Improve your mtb balance.


The Trackstand is basically a method of remaining stationary on the bike without having to put a foot down.


Learning how to trackstand will improve your balance no end allowing more control of the bike when riding slowly (for example when riding along a thin section of north shore).


mtb skills trackstand

It is also an essential technique that allows you extra time to compose yourself and work out your line through technical sections without putting your feet down.  It is essential when riding highly technical slow speed ‘trials’ type trails.


To practice a trackstand it may help to be facing up a slight hill. Selecting the middle chainring on the front and around a 20t sprocket or middle gear on the rear will give a nice responsive feel to your pedals without them being to hard to push.

Roll along at a slow pace with your pedals roughly horizontal one foot should naturally become your front or chocolate foot. Apply the front brake and allow the bike to come to a stop. As you stop turn the handlebars so that your front wheel is at about a 45 degree angle facing into the hill.


If you start to fall uphill, then apply pressure on your forward foot to move the bike forward, because the front wheel is pointing uphill this will bring the bike back under you.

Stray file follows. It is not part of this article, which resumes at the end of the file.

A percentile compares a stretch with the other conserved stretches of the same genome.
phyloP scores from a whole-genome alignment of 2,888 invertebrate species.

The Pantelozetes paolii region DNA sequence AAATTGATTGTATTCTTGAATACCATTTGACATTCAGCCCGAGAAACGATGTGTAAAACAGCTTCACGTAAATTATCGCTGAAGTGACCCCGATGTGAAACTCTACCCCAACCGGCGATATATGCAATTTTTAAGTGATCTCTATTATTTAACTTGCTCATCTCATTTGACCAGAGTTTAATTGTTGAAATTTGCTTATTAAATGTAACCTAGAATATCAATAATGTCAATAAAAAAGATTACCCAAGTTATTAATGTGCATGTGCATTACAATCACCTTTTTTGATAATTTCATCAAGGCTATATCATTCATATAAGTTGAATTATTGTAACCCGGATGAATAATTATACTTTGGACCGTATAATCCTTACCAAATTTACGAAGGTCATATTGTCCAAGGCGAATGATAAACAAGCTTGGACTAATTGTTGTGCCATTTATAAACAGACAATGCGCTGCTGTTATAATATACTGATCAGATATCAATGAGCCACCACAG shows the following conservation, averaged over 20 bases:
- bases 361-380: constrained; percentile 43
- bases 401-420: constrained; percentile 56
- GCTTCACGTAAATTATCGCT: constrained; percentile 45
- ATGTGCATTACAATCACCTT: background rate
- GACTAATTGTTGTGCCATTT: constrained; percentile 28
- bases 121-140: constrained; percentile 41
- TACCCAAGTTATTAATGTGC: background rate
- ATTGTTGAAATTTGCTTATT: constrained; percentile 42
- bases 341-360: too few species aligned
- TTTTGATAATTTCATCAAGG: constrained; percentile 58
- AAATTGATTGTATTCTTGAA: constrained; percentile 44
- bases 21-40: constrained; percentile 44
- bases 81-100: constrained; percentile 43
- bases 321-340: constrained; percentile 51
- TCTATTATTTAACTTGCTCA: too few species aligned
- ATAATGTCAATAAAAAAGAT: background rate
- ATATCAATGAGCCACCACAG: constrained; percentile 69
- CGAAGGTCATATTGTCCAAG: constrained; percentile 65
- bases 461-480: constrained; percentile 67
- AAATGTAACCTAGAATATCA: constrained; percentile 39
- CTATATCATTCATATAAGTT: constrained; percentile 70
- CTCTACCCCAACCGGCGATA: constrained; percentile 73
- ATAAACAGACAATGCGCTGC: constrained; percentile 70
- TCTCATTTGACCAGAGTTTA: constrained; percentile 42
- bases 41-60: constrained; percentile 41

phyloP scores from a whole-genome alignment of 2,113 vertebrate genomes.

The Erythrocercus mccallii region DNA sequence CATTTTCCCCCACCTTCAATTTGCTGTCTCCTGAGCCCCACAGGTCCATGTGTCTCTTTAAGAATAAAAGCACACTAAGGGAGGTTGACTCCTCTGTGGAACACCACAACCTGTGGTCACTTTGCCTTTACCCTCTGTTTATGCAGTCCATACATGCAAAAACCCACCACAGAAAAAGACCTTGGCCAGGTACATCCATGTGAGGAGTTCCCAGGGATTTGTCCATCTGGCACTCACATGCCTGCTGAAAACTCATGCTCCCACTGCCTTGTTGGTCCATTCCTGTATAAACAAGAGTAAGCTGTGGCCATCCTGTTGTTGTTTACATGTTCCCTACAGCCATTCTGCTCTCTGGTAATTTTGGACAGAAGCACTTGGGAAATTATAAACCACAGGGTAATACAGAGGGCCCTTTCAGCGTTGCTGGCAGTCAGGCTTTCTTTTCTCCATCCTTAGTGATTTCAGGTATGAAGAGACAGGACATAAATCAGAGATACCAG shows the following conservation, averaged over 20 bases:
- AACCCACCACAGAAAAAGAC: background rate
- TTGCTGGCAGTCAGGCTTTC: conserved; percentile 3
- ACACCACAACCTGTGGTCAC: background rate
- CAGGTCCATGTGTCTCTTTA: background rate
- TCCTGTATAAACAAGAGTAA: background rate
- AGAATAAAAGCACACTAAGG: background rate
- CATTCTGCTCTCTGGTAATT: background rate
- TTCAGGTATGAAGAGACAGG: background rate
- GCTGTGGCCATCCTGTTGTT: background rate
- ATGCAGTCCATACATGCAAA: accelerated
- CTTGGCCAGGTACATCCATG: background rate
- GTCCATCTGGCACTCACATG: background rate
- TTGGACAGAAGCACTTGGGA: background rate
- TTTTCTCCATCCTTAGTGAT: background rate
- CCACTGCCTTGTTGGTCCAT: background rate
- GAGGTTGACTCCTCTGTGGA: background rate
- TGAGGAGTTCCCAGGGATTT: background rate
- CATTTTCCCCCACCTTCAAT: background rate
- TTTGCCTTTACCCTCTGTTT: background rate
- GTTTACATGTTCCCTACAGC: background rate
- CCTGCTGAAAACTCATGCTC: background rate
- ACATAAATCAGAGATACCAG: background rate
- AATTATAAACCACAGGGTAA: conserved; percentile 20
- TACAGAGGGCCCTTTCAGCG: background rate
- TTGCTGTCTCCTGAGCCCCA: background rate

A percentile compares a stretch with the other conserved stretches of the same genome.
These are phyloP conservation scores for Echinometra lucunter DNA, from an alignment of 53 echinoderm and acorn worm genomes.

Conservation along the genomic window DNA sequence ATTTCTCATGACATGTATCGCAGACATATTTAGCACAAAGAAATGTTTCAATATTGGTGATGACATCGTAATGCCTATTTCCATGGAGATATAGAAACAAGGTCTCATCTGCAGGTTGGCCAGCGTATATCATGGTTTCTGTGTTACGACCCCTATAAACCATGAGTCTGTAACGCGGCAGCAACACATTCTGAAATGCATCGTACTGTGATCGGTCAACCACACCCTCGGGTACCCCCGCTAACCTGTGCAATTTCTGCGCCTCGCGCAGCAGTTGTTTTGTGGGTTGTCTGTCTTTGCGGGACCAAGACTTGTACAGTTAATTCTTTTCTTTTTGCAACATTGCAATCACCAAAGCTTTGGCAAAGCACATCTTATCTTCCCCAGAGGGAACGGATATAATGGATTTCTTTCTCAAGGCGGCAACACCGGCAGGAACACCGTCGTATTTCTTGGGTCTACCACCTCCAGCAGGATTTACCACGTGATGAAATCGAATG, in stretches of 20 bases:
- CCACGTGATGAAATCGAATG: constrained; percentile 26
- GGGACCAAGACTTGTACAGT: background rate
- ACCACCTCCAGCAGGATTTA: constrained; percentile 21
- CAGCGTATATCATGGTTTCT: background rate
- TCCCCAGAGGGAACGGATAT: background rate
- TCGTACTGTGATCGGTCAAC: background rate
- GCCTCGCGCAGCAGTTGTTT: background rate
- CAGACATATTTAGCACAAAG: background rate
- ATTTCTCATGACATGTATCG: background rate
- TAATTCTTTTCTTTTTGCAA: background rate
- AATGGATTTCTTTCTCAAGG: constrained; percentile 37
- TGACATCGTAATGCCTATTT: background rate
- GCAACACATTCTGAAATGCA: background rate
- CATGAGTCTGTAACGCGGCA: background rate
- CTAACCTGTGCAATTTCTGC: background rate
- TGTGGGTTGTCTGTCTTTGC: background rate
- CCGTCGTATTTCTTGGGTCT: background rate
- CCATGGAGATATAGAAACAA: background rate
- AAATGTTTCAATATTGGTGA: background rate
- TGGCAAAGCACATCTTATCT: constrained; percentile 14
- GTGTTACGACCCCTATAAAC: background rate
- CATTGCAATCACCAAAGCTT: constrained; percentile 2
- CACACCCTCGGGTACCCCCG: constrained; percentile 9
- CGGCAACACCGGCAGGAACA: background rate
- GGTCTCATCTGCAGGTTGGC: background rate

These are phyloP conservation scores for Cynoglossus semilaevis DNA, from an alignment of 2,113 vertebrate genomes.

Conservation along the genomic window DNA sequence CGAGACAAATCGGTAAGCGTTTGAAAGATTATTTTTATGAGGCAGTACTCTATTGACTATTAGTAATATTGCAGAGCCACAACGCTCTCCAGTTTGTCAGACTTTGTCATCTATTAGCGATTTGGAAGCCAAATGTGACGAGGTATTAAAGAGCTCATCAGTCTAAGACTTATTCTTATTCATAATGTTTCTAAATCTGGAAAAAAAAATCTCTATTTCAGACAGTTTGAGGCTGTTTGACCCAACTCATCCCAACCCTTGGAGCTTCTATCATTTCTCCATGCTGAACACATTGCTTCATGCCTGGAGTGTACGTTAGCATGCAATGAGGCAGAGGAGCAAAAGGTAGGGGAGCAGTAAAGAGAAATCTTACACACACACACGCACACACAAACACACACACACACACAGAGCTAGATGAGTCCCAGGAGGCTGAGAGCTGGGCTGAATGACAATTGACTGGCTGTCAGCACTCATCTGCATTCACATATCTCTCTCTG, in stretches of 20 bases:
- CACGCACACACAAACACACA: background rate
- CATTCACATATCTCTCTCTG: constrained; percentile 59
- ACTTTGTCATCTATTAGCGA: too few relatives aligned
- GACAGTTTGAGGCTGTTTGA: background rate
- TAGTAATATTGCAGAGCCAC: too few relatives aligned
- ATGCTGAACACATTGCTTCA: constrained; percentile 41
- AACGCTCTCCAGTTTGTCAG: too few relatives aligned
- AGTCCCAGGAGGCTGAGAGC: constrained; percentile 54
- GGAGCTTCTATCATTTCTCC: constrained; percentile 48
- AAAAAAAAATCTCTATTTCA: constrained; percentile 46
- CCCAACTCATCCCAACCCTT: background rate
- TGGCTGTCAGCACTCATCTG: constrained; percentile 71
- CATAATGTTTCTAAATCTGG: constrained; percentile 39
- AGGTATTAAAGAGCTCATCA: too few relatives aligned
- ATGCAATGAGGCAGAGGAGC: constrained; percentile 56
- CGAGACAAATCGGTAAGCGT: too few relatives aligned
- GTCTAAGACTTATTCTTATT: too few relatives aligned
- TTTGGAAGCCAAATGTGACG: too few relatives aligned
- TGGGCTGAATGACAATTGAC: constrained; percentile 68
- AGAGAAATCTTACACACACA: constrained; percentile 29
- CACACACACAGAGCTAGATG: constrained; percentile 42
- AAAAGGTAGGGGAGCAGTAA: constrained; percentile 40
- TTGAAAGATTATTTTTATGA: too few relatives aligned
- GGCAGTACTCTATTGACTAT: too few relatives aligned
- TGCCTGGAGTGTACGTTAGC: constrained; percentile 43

If you start to fall downhill take your weight off the front pedal and allow the bike to roll back (this is why it is easier on a slope) under you.


Try not to move too far forward or backwards whilst staying balanced. The aim is to stay in the same place.


It’s just a matter of allowing the bike to move under you so as to correct your balance. When you start you will need to move the bike and your body quite a bit to stay in control. As you progress the movements will become much smaller until they are almost invisable.


Once comfortable turning the front wheel in this natural direction, approach the hill from the other side so that you still face uphill but with the front wheel turned the other way. Also practice in both directions with your natural foot to the rear using your opposite foot to apply pressure to the pedals. This will give you many more options on the trails and will also help you swap pedals over when turning corners.


With practise, the trackstand in will become second nature and become a key technique in your skill arsenal giving you far more options on severe trails.



John Prescott.